There's a new crazy trend in Malaysia. Since now large LCD TVs are cheap, and they're about the only thing selling well, everyone is stocking and selling these HD ready TVs. People are buying them although here in Malaysia - we don't have HDTV signal (not yet). It's fine if you're viewing over-the-air broadcasts (we probably won't be getting digital signal for another 2 years) - but most of them are rubbish at handling lousy input. A lousy input a lot of people know as: ASTRO satellite TV. That's not to say they haven't been working at getting a HDTV version of the satellite decoder out - but I think they're not that far behind. Even in Australia, where free channels have gone HD, the cable is still mostly SDTV.
As many people who are using a HDTV will testify, there's a lot of problems that can show up strangely on cheaper HDTVs (not sure about expensive ones, since I can't afford one). First, there's ghosting. I can assure you, it's not the screen's response time at fault. Then, there's also the JPEG-like compression blocks (which didn't show up before). It's a combination of bad input, deinterlacing methods and god knows what else. It's not just the ASTRO box which is at fault - it's just one of many.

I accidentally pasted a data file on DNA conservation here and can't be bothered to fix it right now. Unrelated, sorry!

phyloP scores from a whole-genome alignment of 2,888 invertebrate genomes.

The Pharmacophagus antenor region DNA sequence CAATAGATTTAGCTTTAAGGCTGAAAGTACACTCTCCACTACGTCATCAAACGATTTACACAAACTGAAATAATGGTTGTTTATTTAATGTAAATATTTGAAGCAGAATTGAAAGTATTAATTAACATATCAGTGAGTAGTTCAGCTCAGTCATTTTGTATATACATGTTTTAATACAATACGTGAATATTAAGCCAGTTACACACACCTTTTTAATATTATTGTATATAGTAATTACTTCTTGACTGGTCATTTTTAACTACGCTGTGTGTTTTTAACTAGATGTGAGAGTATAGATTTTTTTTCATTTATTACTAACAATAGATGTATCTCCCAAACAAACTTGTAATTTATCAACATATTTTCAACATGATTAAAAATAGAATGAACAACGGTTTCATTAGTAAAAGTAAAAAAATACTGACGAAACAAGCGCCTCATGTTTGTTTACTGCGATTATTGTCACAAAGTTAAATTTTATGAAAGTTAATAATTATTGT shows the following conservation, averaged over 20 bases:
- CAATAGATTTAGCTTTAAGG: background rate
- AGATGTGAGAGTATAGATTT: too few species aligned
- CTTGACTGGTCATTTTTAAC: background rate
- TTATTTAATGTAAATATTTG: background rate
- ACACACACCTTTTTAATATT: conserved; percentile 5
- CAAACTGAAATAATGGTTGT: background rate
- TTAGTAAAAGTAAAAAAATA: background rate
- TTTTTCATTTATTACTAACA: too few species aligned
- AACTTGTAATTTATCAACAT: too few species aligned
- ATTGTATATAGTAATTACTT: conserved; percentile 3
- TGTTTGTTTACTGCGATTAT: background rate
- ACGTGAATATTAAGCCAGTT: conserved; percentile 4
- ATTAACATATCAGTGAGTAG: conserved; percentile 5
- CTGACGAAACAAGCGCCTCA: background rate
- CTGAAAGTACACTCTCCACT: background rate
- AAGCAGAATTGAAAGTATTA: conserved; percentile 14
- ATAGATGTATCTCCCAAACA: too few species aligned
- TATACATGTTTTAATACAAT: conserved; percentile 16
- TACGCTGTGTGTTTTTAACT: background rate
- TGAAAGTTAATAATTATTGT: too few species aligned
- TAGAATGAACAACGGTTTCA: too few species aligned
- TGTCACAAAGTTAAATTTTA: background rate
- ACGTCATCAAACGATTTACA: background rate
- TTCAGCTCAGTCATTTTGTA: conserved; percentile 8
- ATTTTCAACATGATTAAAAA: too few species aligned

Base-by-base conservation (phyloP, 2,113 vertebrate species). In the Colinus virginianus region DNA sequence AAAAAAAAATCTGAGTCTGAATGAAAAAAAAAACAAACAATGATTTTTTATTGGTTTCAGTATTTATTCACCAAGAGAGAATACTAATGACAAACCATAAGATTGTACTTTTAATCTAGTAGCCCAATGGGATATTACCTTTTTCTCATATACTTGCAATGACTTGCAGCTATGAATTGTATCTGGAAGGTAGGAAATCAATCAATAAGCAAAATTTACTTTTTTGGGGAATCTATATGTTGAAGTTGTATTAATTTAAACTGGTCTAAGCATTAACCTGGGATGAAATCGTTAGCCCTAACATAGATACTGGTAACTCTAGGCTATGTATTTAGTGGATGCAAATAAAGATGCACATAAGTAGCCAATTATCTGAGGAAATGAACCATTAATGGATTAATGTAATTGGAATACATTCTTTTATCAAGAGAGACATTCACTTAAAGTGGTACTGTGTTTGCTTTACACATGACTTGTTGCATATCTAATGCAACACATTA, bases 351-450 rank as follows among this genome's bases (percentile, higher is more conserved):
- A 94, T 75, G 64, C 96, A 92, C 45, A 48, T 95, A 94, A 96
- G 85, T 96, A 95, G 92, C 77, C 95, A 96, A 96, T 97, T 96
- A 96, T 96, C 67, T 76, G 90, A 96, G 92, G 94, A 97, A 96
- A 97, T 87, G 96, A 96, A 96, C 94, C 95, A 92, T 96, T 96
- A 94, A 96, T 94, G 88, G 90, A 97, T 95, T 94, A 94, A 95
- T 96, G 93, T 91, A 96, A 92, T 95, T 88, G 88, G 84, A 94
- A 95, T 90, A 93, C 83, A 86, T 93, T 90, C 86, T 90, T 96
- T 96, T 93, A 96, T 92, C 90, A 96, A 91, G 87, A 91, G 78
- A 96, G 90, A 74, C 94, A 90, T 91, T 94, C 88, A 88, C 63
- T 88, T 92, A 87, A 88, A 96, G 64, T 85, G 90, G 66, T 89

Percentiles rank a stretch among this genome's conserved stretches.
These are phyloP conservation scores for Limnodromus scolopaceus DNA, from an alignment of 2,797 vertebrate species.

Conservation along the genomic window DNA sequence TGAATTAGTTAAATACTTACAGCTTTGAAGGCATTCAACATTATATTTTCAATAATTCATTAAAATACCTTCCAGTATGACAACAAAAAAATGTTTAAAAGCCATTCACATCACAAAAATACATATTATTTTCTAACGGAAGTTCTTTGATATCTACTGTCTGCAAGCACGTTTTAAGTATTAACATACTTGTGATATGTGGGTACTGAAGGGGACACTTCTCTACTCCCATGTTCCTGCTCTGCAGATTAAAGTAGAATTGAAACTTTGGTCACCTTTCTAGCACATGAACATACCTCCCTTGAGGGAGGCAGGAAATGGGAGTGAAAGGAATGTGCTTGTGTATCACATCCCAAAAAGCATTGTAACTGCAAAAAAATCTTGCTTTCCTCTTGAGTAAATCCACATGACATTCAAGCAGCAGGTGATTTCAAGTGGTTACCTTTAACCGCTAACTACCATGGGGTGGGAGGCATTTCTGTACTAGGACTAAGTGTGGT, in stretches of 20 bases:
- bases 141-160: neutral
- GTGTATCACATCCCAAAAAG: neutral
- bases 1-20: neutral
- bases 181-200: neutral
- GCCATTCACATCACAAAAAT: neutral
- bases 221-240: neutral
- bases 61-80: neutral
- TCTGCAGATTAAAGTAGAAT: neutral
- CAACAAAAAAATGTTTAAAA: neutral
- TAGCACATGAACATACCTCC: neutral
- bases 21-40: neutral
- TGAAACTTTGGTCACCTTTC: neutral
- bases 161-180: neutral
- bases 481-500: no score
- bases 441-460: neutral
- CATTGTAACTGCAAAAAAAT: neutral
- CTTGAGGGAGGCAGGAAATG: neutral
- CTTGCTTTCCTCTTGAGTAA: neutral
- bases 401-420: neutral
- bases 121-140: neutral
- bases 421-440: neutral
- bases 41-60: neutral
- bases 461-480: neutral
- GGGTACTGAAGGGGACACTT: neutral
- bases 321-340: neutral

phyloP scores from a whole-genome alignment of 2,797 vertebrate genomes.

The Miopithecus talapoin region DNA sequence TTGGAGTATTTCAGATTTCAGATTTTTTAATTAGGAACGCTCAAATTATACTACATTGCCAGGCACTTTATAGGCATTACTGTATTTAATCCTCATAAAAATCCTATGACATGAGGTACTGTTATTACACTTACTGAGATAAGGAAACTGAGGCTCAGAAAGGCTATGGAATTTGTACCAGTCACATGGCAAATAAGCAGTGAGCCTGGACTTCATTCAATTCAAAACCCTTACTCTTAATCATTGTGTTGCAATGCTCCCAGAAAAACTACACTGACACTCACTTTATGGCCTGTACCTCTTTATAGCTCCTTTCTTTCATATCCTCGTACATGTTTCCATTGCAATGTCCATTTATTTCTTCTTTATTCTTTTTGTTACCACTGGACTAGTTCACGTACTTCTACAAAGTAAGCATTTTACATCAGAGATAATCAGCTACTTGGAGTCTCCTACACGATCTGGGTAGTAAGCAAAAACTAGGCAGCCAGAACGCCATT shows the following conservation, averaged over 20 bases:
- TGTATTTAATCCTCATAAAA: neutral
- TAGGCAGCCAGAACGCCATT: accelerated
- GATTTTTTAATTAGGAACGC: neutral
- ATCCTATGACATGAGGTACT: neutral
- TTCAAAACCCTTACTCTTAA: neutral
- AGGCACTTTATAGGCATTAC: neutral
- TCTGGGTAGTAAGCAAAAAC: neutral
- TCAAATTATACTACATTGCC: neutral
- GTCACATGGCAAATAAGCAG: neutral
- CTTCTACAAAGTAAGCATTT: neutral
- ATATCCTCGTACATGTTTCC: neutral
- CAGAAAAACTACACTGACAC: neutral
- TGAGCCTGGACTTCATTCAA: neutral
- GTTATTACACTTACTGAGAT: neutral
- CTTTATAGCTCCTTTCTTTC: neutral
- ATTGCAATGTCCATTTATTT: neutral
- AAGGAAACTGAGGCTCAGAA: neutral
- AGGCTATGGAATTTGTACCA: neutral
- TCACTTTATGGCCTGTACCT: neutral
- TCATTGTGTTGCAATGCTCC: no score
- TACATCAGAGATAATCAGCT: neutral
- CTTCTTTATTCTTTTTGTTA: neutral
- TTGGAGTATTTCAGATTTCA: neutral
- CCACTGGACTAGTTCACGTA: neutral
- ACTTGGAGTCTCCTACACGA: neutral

How do I know it's not the screen's response time? For one, I have current generation consoles which output at 720p and 1080p - and I can assure you, ghosting will be something I'd be unable to bear during gaming. How do I know it's a combination of the input and video processing methods? For one, piping ASTRO through RF cable - actually improves the situation somewhat - although it shouldn't. S-Video doesn't help on my particular combination of decoder and TV. (Don't think that I don't have good cables. You would be surprised at the cables I have.)
Why am I blaming the ASTRO box when it could be just the TV's bad handling of input? My DVD player and PS2 don't suffer the same problem - so it's obviously at best, a combination of the two.